As far as like, how I make the cutouts, like it originally started with just old, archival magazines and stuff like that, but more and more those became tough to work with because the paper’s so thin, and the light shines through, and the wind blows, and so they’re difficult to work with. at one point I just started printing them out on like 8 1/2 by 11 so I can get like 10, 11 heads on a single page. And then I just send them to Staples, and I still like doing that. Like I could totally buy a printer, but it’s kind of like the first social part of my job. like when i’m creating something, I show up at the Staples, they know what I do, and they’re laughing about the heads that I have. They’re like, “Oh My God you’re gonna do an Oprah video today.” And I’m like, “Yup, gonna do an Oprah video.” And it’s good feedback because I can tell by their expression how excited they are about what I’m about to go do.

And then going out, more and more I’ve been working with models, just because it’s kind of nice to meet up with somebody and then walk around and you can get like 3 or 4 photos in an afternoon, it’s a little easier to approach somebody, and be like, “Do you want to stand next to this hot girl for a second?”

Is that really how you phrase it?

[He laughs]

No. Ummm…I kind of have a little pitch, it’s just like, “I do this thing – I hold celebrity’s heads over people’s bodies and I take pictures of them,” and for the most part people are fine if you approach them in the right situation.  But like I hate shooting in Chelsea because everybody’s just “mmmhhhhh” over there – like just a little…I don’t know, I just hate that neighborhood and I’ve had terrible luck getting people to pose.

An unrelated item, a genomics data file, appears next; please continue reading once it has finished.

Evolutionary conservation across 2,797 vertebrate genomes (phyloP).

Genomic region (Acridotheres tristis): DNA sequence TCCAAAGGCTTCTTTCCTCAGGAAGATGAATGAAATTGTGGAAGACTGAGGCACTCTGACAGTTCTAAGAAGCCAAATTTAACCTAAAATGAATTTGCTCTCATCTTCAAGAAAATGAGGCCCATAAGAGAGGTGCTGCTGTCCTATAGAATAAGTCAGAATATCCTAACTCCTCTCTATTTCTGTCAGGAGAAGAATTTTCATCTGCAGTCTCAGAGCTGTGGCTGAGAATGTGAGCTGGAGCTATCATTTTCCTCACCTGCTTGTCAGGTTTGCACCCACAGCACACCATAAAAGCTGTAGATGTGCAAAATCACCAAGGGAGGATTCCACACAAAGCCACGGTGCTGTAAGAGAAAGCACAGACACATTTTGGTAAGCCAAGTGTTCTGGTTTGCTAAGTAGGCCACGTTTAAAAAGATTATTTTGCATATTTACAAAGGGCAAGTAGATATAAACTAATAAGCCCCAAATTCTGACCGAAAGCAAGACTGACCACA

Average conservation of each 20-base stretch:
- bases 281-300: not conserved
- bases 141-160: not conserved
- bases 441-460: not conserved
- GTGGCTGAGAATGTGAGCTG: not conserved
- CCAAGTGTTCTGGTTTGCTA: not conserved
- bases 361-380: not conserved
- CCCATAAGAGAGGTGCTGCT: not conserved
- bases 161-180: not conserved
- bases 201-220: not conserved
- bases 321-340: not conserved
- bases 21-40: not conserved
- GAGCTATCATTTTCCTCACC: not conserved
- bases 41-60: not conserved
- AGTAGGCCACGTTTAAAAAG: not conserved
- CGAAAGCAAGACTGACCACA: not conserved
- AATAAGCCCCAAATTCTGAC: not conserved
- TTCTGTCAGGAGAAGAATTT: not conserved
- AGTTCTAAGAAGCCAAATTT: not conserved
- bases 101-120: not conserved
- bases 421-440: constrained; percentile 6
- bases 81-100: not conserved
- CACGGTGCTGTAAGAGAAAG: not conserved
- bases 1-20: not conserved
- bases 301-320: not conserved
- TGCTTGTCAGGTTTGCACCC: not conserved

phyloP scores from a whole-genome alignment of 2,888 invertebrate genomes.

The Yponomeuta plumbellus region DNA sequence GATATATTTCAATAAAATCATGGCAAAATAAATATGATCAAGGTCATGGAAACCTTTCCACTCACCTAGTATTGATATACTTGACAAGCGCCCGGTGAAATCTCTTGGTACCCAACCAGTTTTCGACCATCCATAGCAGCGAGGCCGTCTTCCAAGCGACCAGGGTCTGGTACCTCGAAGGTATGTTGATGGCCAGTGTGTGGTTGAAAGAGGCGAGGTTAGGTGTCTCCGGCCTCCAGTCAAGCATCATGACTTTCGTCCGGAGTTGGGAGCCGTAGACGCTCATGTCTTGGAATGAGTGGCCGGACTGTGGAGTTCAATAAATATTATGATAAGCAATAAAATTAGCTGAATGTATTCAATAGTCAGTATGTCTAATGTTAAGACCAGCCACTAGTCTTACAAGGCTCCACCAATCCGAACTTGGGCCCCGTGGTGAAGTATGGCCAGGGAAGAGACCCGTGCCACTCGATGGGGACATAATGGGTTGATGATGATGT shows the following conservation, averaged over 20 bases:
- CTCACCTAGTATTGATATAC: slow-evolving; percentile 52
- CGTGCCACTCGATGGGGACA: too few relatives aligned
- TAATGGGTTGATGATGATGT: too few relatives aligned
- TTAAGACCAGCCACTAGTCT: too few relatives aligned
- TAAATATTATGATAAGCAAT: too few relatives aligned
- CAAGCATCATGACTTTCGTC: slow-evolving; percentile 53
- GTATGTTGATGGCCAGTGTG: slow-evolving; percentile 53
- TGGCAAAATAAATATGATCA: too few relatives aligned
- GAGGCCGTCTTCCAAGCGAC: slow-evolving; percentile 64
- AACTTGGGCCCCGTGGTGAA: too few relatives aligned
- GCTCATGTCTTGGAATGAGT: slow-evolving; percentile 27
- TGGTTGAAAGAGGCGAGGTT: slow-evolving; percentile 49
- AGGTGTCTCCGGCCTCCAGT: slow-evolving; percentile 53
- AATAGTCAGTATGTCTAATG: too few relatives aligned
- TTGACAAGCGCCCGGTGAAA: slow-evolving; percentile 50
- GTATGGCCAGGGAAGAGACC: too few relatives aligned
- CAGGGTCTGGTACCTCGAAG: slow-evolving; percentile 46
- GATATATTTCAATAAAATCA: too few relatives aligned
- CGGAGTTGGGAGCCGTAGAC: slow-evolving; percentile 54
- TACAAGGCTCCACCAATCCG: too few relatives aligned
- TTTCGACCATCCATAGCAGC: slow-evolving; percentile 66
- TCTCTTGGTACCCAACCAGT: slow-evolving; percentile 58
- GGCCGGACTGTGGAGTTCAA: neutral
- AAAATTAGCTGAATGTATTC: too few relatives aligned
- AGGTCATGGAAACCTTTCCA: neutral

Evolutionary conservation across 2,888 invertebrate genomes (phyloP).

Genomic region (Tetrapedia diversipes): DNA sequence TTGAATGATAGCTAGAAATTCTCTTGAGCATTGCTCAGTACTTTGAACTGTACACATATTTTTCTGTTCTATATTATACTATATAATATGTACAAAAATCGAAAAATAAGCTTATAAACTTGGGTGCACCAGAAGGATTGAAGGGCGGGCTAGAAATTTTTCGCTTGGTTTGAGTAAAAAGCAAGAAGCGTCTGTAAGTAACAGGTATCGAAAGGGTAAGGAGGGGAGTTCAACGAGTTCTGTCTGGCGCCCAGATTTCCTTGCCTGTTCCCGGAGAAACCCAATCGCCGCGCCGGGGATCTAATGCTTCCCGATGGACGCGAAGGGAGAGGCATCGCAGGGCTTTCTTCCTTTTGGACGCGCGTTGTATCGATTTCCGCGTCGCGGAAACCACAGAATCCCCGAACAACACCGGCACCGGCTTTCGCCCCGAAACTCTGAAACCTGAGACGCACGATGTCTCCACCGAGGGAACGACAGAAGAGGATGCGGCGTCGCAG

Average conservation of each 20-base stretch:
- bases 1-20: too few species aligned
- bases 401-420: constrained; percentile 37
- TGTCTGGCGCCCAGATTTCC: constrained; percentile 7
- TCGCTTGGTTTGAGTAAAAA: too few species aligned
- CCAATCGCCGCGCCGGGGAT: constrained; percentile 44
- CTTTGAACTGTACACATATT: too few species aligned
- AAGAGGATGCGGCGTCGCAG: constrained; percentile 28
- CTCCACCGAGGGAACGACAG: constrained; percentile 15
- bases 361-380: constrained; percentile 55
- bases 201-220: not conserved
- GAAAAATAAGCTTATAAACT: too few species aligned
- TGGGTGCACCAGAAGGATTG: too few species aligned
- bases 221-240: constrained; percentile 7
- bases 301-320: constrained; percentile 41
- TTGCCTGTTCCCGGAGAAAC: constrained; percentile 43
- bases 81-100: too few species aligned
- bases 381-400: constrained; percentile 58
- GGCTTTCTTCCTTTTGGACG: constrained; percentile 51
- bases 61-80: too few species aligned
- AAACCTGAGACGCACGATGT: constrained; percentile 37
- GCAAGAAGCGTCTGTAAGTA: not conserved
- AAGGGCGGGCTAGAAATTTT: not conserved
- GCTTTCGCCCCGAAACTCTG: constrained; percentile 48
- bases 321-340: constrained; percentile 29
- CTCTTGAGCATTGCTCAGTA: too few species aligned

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It’s embarrassing to bring girls back to my room right now, because there’s just so many celebrity heads…and they’re like, ‘Why do you have 52 Beyonce cutouts in your bed right now?’

So when you leave the house, do your heads always come with you?

Sure. Yeah. I almost always leave with, I don’t know, 4 or 5 ready to go, and it’s kind of like a rotation – when I get one, then I leave it back home. But today I was thinking about doing another in like the Oprah on a date series. SO I have Oprah and I’m not sure if it’s gonna be with Nick Cage, or Chris Walken or Steve Buscemi, but I think it’s gonna be one of those.

Wow, what a lucky lady. Those are great options.

I think all three of those guys will end up being in the Oprah on a date series, it’s just a matter of which one we do today. But yeah, so I’ve got all the Oprah heads I did for the video I posted the other day, and I usually have one or two Caras just because she’s fun, and I have a donald trump I’ve kind of been waiting for the right spot and just the right person – but I usually try to only use a head once for a picture, and then it’s retired. and that way, I have to keep finding new cutouts.

But you keep all the old heads, right?

Yeah…bur it’s embarrassing to bring girls back to my room right now, because there’s just so many celebrity heads.

You’re like “I’m not a weirdo, I promise.”

Right?  And they’re like, “why do you have 52 Beyonce cutouts in your bed right now?”

Wait, has that actually happened?

Well, yeah, ‘cause i didn’t want to leave them on the floor! That’s not the place for them.

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If you’re on Tindr in New York City, you’re probably willing to meet up with people.

How did the My Day With Leo Tindr project come about? 

Well, a lot of my friends have been using Tinder, obviously, and I didn’t think it would be easy to meet people using that because the photos on my profile are all from my work, it’s not pictures of me or anything. So when I set it up, I kind of figured that my goal would be to go on 14 dates and make the date a supermodel and like actually the response was really high and I was kind of surprised it was kind of easy to meet people and be like this is what I wanna do, do you wanna meet up for 30 minutes?